Better Vaccine Science Is Needed
Largely due to the prevalence of infectious diseases and limitations to current medical sciences, vaccine fatigue may be difficult to avoid in certain circumstances. Our findings show that many antecedents of vaccine fatigue are rooted in flaws in vaccine sciences, such as adverse effects caused by vaccination (28, 29, 31, 39, 44), poor vaccine efficacy (21, 22, 49), as well as too many vaccination demands in a relatively short period of time (34, 50, 56, 60). A study on people who received the BioNTech-Pfizer doses, for instance, found that 83.3% of the vaccine recipients experienced post-vaccination fatigue (28). In countries such as Pakistan, many children may have already received 15 doses of vaccines, which could result in vaccine fatigue in both the children and the parents (56). The limitations in current vaccine technologies are also reflected in the similarity of the vaccines people are requested to adopt, which could further fuel vaccine fatigue in the public (60).
The effects of this “too much can be an overdose” phenomenon are also felt by healthcare professionals like doctors, in which case they could become too exposed to the ever-present imperative to motivate people to vaccinate (51), or experience too much physical burnout to carry out the tasks (45). Our findings bear great implications for the current pandemic, particularly in light of the knowns and unknowns about the compounding effects of the Omicron variant and the influenza virus (62). Even before the identification of Omicron, many societies across the world have already demanded the public to take a 3-dose regime for additional protection, often with conflicting and confusing guidelines and recommendations (63), within a timeframe and a digital reality where the promise of “one dose is enough” is still making echoes (64, 65). In other words, it is possible that, with increased urgency for mass vaccination that is fueled by concerns about Omicron and the influenza-induced syndemics (66), people’s vaccine fatigue may become more pronounced and prevalent.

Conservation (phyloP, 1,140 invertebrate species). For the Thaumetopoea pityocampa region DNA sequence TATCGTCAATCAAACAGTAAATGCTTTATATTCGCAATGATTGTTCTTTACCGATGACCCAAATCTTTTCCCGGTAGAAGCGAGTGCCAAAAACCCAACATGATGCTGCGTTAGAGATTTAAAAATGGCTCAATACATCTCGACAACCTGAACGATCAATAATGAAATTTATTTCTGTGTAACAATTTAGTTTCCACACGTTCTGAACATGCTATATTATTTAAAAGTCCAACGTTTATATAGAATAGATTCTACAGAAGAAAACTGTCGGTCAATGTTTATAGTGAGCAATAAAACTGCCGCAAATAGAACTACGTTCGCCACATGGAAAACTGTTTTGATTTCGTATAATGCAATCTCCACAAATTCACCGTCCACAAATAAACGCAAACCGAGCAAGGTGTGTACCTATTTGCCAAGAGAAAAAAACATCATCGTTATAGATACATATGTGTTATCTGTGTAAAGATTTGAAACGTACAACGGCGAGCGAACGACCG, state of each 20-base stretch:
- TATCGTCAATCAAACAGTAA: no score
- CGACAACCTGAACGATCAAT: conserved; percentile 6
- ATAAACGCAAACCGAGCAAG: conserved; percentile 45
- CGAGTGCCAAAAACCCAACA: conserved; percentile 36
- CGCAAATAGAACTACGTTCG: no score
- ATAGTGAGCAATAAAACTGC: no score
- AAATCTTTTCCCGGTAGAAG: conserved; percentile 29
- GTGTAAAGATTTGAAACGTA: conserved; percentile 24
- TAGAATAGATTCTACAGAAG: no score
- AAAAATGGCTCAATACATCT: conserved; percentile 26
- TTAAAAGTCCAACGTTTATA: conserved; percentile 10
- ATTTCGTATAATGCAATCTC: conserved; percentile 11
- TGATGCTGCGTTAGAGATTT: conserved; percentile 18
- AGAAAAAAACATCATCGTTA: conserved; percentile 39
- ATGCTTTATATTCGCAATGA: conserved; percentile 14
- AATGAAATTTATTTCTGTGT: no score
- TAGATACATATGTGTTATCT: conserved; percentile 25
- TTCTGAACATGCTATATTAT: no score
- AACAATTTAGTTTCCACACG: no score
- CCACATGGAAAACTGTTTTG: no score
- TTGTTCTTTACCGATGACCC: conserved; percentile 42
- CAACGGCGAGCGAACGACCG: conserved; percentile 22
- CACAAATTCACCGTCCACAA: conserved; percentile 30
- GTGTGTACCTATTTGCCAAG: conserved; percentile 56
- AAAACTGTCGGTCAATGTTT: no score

These insights combined, overall, highlight the need for greater investments in vaccine sciences and technologies, so that more user-friendly vaccines, in terms of the overall efficacy, duration of their protection, and the logistics associated with dose administration, could become available to the public. From the dose administration perspective, for instance, vaccines that are less invasive, such as inhalable vaccines, edible vaccines, and skin-based immunization (67–69), may also hold promise in easing people’s vaccine fatigue. It is important to note that, as our findings suggest, the public’s perceived burden and burnout that cause or catalyze their vaccine fatigue could both be psychological and physical. Therefore, in addition to developing more competent vaccines, the government and health officials should also be more mindful about how vaccine communications are designed, developed, and deployed.
Ineffective Vaccine Communications